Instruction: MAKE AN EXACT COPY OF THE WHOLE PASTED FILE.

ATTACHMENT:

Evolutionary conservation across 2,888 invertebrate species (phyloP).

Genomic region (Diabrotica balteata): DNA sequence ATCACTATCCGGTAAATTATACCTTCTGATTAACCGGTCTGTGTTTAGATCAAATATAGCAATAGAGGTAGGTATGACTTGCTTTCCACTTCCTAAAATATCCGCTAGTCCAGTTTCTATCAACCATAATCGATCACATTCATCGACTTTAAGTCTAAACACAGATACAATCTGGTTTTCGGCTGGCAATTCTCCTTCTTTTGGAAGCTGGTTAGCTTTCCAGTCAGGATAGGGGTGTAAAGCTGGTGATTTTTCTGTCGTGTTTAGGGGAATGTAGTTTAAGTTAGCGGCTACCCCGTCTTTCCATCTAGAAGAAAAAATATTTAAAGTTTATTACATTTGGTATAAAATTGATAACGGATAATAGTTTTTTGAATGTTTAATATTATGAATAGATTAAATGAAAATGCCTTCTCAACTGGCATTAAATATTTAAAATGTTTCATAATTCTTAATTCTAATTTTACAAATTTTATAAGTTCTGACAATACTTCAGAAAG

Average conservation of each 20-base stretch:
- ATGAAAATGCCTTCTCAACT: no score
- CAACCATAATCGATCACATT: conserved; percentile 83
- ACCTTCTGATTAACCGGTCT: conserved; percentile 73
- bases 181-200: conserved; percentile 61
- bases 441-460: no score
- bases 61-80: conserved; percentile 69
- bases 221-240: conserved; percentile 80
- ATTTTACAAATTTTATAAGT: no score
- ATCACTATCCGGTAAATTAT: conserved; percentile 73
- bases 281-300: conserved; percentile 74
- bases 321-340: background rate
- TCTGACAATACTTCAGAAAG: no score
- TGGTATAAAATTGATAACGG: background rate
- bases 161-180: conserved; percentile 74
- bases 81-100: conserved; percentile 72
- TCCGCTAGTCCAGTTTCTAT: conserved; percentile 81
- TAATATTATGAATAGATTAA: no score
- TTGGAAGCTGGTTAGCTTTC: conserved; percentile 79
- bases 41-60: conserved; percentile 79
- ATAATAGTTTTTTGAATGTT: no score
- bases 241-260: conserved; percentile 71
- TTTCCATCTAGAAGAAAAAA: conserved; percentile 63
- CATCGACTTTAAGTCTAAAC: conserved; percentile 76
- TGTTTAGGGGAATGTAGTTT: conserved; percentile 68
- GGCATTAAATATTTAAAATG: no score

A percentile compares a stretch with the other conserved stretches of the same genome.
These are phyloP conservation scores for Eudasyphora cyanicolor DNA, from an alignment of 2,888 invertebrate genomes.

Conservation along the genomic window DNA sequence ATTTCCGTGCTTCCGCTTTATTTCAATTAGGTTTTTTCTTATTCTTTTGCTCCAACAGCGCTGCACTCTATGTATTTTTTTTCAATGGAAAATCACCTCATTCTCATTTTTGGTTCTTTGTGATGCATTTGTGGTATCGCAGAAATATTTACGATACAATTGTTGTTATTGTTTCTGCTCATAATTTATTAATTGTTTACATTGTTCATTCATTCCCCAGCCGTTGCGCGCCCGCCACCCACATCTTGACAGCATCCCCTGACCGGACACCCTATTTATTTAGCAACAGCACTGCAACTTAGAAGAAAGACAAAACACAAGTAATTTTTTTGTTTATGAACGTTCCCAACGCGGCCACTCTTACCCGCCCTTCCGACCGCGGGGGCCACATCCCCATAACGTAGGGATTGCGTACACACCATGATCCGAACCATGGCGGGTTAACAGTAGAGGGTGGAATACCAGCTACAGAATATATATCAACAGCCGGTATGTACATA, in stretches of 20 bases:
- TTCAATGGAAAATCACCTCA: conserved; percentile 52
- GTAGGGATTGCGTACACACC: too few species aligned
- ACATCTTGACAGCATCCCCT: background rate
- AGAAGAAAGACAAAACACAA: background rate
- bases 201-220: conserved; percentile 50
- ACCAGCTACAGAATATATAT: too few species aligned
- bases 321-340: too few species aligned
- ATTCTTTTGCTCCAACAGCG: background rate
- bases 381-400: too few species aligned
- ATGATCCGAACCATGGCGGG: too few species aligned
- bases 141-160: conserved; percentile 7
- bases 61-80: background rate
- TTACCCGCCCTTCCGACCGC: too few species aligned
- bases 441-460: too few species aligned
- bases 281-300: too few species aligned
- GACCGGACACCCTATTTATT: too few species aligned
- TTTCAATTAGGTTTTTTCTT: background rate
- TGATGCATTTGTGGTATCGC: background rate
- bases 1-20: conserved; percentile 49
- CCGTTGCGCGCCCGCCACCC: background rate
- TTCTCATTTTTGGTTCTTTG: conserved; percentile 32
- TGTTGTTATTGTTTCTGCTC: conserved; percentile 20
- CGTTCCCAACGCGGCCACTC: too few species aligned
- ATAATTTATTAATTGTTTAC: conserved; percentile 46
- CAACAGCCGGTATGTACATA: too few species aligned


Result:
Evolutionary conservation across 2,888 invertebrate species (phyloP).

Genomic region (Diabrotica balteata): DNA sequence ATCACTATCCGGTAAATTATACCTTCTGATTAACCGGTCTGTGTTTAGATCAAATATAGCAATAGAGGTAGGTATGACTTGCTTTCCACTTCCTAAAATATCCGCTAGTCCAGTTTCTATCAACCATAATCGATCACATTCATCGACTTTAAGTCTAAACACAGATACAATCTGGTTTTCGGCTGGCAATTCTCCTTCTTTTGGAAGCTGGTTAGCTTTCCAGTCAGGATAGGGGTGTAAAGCTGGTGATTTTTCTGTCGTGTTTAGGGGAATGTAGTTTAAGTTAGCGGCTACCCCGTCTTTCCATCTAGAAGAAAAAATATTTAAAGTTTATTACATTTGGTATAAAATTGATAACGGATAATAGTTTTTTGAATGTTTAATATTATGAATAGATTAAATGAAAATGCCTTCTCAACTGGCATTAAATATTTAAAATGTTTCATAATTCTTAATTCTAATTTTACAAATTTTATAAGTTCTGACAATACTTCAGAAAG

Average conservation of each 20-base stretch:
- ATGAAAATGCCTTCTCAACT: no score
- CAACCATAATCGATCACATT: conserved; percentile 83
- ACCTTCTGATTAACCGGTCT: conserved; percentile 73
- bases 181-200: conserved; percentile 61
- bases 441-460: no score
- bases 61-80: conserved; percentile 69
- bases 221-240: conserved; percentile 80
- ATTTTACAAATTTTATAAGT: no score
- ATCACTATCCGGTAAATTAT: conserved; percentile 73
- bases 281-300: conserved; percentile 74
- bases 321-340: background rate
- TCTGACAATACTTCAGAAAG: no score
- TGGTATAAAATTGATAACGG: background rate
- bases 161-180: conserved; percentile 74
- bases 81-100: conserved; percentile 72
- TCCGCTAGTCCAGTTTCTAT: conserved; percentile 81
- TAATATTATGAATAGATTAA: no score
- TTGGAAGCTGGTTAGCTTTC: conserved; percentile 79
- bases 41-60: conserved; percentile 79
- ATAATAGTTTTTTGAATGTT: no score
- bases 241-260: conserved; percentile 71
- TTTCCATCTAGAAGAAAAAA: conserved; percentile 63
- CATCGACTTTAAGTCTAAAC: conserved; percentile 76
- TGTTTAGGGGAATGTAGTTT: conserved; percentile 68
- GGCATTAAATATTTAAAATG: no score

A percentile compares a stretch with the other conserved stretches of the same genome.
These are phyloP conservation scores for Eudasyphora cyanicolor DNA, from an alignment of 2,888 invertebrate genomes.

Conservation along the genomic window DNA sequence ATTTCCGTGCTTCCGCTTTATTTCAATTAGGTTTTTTCTTATTCTTTTGCTCCAACAGCGCTGCACTCTATGTATTTTTTTTCAATGGAAAATCACCTCATTCTCATTTTTGGTTCTTTGTGATGCATTTGTGGTATCGCAGAAATATTTACGATACAATTGTTGTTATTGTTTCTGCTCATAATTTATTAATTGTTTACATTGTTCATTCATTCCCCAGCCGTTGCGCGCCCGCCACCCACATCTTGACAGCATCCCCTGACCGGACACCCTATTTATTTAGCAACAGCACTGCAACTTAGAAGAAAGACAAAACACAAGTAATTTTTTTGTTTATGAACGTTCCCAACGCGGCCACTCTTACCCGCCCTTCCGACCGCGGGGGCCACATCCCCATAACGTAGGGATTGCGTACACACCATGATCCGAACCATGGCGGGTTAACAGTAGAGGGTGGAATACCAGCTACAGAATATATATCAACAGCCGGTATGTACATA, in stretches of 20 bases:
- TTCAATGGAAAATCACCTCA: conserved; percentile 52
- GTAGGGATTGCGTACACACC: too few species aligned
- ACATCTTGACAGCATCCCCT: background rate
- AGAAGAAAGACAAAACACAA: background rate
- bases 201-220: conserved; percentile 50
- ACCAGCTACAGAATATATAT: too few species aligned
- bases 321-340: too few species aligned
- ATTCTTTTGCTCCAACAGCG: background rate
- bases 381-400: too few species aligned
- ATGATCCGAACCATGGCGGG: too few species aligned
- bases 141-160: conserved; percentile 7
- bases 61-80: background rate
- TTACCCGCCCTTCCGACCGC: too few species aligned
- bases 441-460: too few species aligned
- bases 281-300: too few species aligned
- GACCGGACACCCTATTTATT: too few species aligned
- TTTCAATTAGGTTTTTTCTT: background rate
- TGATGCATTTGTGGTATCGC: background rate
- bases 1-20: conserved; percentile 49
- CCGTTGCGCGCCCGCCACCC: background rate
- TTCTCATTTTTGGTTCTTTG: conserved; percentile 32
- TGTTGTTATTGTTTCTGCTC: conserved; percentile 20
- CGTTCCCAACGCGGCCACTC: too few species aligned
- ATAATTTATTAATTGTTTAC: conserved; percentile 46
- CAACAGCCGGTATGTACATA: too few species aligned